Early Modern Philosophy
Did Malebranche have a more extensive philosophy to support his theory of causation?
Yes, Malebranche was highly regarded as a theological metaphysician. In his major book, The Search after Truth (1674), he developed his theory of “vision in God.” Malebranche agreed with René Descartes (1596–1650) that ideas in the mind are the basic units of perception and knowledge, but he argued that our ideas are actually in God, rather than in us. This vision in God was especially important for abstract knowledge, according to Malebranche, because universals, mathematical truths, and moral understanding were part of the vision in God. As such, they reflected God’s knowledge of what was eternally true about the world He had created.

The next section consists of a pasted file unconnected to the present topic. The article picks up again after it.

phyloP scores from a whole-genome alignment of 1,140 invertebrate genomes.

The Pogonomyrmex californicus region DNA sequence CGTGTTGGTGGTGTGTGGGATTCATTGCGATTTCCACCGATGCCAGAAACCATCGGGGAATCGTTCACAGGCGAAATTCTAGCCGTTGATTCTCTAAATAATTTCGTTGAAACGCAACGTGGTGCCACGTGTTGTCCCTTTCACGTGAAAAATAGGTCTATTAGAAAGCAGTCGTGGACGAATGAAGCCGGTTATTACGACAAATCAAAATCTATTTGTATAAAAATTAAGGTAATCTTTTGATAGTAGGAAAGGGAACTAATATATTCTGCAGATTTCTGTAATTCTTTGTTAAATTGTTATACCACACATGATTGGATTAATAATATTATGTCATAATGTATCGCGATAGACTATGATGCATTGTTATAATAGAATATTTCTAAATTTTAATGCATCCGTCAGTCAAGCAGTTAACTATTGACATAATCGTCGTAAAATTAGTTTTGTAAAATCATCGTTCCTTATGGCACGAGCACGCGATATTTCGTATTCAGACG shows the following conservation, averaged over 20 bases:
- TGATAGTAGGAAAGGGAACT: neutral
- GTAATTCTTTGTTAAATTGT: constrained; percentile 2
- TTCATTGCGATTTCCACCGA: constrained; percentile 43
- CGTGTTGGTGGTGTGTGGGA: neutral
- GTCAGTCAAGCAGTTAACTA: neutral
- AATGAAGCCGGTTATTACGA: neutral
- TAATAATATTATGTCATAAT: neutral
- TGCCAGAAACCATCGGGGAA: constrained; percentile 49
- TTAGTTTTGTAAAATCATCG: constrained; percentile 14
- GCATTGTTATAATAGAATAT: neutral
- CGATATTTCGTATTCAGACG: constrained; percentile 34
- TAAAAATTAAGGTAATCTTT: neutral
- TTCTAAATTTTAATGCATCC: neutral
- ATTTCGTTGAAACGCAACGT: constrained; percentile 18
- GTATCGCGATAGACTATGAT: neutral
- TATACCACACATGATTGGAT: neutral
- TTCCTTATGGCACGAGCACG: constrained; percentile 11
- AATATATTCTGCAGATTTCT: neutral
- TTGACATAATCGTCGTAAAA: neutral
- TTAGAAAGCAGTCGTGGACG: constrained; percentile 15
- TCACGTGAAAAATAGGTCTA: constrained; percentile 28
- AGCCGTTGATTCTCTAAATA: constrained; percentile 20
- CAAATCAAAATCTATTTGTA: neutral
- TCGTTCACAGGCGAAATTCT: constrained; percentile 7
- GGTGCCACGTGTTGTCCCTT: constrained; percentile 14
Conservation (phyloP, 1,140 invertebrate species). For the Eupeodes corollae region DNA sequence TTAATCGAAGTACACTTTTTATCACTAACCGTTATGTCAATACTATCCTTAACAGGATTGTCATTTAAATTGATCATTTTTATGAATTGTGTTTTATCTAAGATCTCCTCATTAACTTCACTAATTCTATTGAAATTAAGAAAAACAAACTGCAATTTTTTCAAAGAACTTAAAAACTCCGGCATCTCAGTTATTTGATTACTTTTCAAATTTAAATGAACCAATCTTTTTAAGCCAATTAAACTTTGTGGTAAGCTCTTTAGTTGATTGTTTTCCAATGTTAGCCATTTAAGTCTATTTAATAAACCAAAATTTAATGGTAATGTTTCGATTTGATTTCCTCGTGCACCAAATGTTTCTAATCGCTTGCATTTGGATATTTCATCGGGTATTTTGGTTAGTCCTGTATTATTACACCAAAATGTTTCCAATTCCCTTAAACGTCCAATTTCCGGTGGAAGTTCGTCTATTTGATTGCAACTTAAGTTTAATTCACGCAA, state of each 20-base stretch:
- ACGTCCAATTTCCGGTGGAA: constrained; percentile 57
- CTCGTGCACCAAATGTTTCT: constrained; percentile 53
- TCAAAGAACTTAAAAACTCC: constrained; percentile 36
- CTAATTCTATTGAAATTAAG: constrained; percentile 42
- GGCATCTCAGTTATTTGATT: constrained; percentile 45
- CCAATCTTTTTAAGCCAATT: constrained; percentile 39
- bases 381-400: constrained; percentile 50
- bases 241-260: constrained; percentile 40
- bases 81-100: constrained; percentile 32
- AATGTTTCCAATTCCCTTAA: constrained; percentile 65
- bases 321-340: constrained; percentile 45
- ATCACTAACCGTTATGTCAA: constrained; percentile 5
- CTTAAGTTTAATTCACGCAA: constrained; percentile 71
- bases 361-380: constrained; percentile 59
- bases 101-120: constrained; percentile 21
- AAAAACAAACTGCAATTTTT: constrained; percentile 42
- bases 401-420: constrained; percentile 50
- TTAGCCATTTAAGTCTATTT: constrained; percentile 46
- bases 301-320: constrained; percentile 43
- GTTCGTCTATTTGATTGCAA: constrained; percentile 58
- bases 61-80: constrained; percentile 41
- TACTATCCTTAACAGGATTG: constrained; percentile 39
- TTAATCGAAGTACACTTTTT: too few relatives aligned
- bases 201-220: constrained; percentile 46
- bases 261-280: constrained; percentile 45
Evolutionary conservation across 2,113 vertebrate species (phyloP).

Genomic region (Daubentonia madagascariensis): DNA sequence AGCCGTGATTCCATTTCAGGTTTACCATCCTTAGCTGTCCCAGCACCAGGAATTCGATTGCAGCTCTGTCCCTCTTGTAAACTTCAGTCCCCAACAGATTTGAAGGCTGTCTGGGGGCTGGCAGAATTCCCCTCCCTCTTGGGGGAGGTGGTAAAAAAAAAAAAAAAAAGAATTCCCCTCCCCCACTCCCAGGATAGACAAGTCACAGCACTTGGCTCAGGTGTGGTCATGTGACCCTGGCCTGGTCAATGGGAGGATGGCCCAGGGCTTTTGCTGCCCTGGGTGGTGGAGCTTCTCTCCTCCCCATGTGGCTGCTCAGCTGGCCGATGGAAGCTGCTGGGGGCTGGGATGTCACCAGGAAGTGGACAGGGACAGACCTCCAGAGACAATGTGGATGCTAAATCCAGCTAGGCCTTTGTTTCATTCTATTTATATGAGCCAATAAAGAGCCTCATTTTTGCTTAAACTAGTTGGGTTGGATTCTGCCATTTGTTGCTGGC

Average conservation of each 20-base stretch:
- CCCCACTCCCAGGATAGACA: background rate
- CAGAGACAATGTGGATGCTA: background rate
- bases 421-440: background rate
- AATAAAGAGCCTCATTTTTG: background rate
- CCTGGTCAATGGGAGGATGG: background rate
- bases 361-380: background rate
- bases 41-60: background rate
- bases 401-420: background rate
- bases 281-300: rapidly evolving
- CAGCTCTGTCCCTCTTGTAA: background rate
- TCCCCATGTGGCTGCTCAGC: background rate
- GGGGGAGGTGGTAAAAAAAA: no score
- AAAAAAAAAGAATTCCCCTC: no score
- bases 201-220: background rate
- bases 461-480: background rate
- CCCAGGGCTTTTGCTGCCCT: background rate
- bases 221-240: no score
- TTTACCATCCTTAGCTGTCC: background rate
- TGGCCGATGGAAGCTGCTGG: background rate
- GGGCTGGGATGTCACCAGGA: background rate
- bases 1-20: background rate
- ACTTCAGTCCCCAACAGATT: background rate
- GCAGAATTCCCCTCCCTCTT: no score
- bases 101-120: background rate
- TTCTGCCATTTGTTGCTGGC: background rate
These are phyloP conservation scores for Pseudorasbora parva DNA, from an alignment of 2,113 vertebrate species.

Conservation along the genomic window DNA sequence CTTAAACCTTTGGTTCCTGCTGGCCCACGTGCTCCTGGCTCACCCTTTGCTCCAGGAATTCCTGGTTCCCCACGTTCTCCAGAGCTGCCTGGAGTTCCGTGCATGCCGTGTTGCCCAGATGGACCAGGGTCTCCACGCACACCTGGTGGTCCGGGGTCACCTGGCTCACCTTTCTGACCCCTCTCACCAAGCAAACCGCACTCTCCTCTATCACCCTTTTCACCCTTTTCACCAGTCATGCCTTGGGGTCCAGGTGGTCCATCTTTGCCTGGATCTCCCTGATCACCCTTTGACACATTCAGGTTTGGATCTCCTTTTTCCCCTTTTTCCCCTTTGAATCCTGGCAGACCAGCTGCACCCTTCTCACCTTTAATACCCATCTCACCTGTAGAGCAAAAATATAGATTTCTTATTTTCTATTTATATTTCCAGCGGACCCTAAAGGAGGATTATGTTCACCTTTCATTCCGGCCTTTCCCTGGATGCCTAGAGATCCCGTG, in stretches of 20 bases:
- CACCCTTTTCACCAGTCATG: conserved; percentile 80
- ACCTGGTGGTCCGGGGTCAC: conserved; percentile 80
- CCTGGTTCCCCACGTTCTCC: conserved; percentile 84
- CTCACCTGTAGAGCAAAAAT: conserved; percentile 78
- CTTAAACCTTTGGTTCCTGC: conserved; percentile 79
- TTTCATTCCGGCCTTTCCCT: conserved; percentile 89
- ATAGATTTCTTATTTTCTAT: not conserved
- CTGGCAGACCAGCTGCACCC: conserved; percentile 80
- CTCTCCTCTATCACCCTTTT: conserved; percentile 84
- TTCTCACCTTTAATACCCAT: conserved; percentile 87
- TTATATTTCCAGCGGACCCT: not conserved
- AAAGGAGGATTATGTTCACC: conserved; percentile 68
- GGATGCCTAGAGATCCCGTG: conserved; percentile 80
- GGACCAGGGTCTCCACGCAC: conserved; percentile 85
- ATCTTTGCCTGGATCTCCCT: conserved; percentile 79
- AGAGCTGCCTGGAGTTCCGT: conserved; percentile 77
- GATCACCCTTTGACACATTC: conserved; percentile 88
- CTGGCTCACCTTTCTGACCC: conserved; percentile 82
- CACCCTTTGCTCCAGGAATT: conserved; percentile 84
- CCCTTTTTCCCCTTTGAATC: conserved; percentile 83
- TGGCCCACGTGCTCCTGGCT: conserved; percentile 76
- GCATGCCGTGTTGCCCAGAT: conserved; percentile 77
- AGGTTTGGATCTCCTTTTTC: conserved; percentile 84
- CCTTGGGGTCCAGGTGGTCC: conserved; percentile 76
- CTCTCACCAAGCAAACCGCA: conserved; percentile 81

In his Treatise on Nature and Grace (1680), Malebranche provided an explanation of how God’s goodness, omnipotence, and omniscience could allow evil in the world. He claimed that God could have created a more perfect world without the known evils of the present one. This more or mostly perfect world, however, would have been more complicated than the world God did create, and creating that world would have contradicted God’s principle of acting in the simplest possible way, according to general laws. This simplicity and generality could also explain the unequal distribution of grace among human beings.